Have a picture of your pet on hand for identification purposes in case you get separated. If you are evacuating, write your evacuation destination down and attach it to your pet’s collar which will also be useful if your pet does get lost.
During a disaster situation, feed your pets canned or moist food so that they don’t have to drink as much water.
Plan ahead: if you know that you are going to have to evacuate, work with your local animal control department, animal shelter, or emergency management office to get tips and advice on where you can bring your pet. Unfortunately, not all evacuation shelters are equipped to take pets as well, however you can research pet-friendly hotels and motels in your area.
In the days following a natural disaster, make sure that you accompany your pet and leash it whenever it is outside. Familiar areas may have a different scent which can confuse your pet, and new dangers may be introduced to the area such as fallen power lines, or other animals that would not typically reside there.
The absolute most important piece of advice highlighted by FEMA is to take your pet with you if you have to evacuate! Pets are not likely to survive on their own and if by chance they do survive, often times they are lost and difficult to find. If you can not take your pet yourself, work something out with family, friends, or neighbors who may be able to help. Leaving a pet behind should be your absolute last resort and is not recommended at all.
Hurrican Earl categorized as a level 4 storm with 145 mph winds yesterday has significantly decreased in forces newly categorized at a level 1 storm. Forecasters following Earl noted it may even lessen to a tropical storm by the time it passes Nantucket. Hurricane Earl has wreaked less havoc than expected as it continues to lose power as it passed through outer coastal areas earlier today. Forcing a 25-minute delay in the New York City U.S. Open and post-poning a Red v White Sox game, residents were thankful damages were detrimental as they could have been.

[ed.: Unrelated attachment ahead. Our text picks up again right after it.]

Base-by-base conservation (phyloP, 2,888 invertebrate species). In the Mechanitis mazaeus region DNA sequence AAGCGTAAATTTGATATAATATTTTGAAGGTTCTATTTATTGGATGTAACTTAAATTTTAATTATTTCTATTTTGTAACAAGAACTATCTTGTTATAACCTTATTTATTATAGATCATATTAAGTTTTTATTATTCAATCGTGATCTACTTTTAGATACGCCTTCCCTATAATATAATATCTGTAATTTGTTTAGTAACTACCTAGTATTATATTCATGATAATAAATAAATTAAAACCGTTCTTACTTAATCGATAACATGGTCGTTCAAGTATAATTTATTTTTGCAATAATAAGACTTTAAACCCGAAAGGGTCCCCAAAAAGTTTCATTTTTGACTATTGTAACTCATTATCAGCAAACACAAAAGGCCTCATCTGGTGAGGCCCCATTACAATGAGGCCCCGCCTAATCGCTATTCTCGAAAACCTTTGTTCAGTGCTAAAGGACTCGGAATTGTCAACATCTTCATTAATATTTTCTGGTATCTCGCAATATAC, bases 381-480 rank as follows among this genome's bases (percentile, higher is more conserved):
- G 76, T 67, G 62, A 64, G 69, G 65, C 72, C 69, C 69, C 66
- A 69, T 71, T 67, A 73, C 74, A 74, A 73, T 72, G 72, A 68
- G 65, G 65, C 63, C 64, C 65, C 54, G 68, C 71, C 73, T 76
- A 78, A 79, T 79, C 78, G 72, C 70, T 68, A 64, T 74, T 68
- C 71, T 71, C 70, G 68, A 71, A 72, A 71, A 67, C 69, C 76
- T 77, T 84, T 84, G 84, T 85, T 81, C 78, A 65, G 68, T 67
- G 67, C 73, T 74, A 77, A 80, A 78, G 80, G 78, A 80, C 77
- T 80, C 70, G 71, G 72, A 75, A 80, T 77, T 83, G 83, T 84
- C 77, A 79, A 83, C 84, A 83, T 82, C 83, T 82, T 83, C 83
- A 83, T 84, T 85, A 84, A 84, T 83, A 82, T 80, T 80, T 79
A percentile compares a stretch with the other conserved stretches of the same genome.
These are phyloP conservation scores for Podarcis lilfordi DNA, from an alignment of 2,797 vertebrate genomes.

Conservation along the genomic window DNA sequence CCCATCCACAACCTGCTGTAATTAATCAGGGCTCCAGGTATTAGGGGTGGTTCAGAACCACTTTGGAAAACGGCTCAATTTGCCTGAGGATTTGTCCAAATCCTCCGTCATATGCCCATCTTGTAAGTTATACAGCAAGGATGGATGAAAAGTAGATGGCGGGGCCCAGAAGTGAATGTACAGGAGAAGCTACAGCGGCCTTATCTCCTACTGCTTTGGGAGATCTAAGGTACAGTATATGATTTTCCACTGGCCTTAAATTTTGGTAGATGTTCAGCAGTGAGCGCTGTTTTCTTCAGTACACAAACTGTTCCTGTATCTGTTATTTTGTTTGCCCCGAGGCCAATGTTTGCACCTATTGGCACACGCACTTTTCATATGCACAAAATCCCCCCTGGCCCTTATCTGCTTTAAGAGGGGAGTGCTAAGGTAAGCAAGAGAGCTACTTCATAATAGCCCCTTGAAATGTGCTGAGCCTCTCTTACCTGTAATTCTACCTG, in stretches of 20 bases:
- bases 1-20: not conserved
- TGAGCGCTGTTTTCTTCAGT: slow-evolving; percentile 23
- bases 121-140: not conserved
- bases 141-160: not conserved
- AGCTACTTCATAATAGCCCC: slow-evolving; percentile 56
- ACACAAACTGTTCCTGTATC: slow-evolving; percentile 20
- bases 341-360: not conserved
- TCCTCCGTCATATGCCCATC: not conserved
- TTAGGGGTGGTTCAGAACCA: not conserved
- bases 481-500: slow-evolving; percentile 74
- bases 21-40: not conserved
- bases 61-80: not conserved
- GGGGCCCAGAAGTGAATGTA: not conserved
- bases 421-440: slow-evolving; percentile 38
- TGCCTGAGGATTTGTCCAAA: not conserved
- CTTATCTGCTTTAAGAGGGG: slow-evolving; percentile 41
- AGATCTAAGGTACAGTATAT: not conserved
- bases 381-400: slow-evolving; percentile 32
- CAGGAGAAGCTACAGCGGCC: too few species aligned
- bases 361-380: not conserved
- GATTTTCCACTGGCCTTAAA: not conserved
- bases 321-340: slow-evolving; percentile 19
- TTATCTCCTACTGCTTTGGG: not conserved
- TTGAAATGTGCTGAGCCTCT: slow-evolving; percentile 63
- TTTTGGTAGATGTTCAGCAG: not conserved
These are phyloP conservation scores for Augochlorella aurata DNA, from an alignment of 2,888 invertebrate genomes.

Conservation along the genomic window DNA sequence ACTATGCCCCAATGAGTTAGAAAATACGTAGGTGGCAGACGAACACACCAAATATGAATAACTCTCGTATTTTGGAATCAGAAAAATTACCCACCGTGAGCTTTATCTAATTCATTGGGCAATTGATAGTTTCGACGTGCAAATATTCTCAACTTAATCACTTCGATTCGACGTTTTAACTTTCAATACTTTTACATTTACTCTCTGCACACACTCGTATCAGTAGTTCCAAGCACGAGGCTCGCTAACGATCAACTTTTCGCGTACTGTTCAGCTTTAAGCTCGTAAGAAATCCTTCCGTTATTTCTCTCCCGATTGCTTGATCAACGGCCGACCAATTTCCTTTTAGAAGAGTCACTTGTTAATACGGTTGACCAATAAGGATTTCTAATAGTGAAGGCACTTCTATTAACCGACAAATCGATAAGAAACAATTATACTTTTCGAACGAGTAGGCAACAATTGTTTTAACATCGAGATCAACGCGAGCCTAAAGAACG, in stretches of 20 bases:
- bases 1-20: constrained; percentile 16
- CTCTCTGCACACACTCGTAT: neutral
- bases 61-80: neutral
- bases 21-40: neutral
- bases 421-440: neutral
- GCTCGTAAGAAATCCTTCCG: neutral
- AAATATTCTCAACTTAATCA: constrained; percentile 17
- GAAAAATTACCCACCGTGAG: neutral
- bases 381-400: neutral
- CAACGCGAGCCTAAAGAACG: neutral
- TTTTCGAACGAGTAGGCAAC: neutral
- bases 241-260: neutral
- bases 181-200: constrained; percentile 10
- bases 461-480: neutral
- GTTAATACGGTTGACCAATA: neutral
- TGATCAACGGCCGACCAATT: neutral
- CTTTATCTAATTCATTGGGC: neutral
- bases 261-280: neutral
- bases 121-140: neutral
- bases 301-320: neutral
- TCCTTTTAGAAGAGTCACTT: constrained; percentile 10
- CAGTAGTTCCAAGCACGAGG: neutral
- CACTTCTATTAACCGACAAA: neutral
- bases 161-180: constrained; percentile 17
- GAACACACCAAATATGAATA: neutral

After sideswiping North Carolina’s Outer Banks with wind speeds of 75mph Earl’s storm drove up the Eastern coast towards Massachusetts today. The storm was expected to stay further out from the coast in passing through the mid-Atlantic region but to near the coastlines of Cape Cod, Nantucket Island and Martha’s Vineyard late tonight with high winds and rain.
Governor Deval Patrick sends a word of caution to residents living in areas the hurricane is expected to affect tonight:
“The public should continue to take precautions, in particular stay inside and off the roads during the storm… It’s Mother Nature and she changes her mind quickly.”
– Governor Patrick at news conference at the Massachusetts Emergency management Agency
President Obama had declared a state of emergency in 10 counties today according to FEMA. This declaration was intended to make federal funds available to save lives, protect property, and protect public health. In preparation of Hurrican Earl’s expected visit to Martha’s Vineyard FEMA’s sent a supply of bottled water, the town shelter’s been readied for potential visitors, and 50 – 60 tree workers and linemen have been stationed on the island to clear roads and repair power lines after the storm.
For tips on how to be hurricane prepared please visit the FEMA Ready America website here.
A major water main break in Weston this past Saturday has disrupted water supply to 38 Massachusetts communities and affected more than 2 million people since its burst. The 10-foot diameter pipe’s damage was discovered in an area where two pipes join carrying treated water from the Quabbin reservoir. Although the water main has been repaired today, Massachusetts Water Resources Authority (MWRA) expects the earliest regular service to be restored Wednesday May 5th.
Emergency water has been switched on however is not safe for consumption as the MWRA mandated a “boil-water” order in effect until further notice from Governor Patrick. The boiling water order requires water used for drinking, cooking, other food preparation involving water and brushing teeth. Governor Deval Patrick has administered water testing in more than 400 locations stating he would rather err on the side of caution before removing the boiling ban.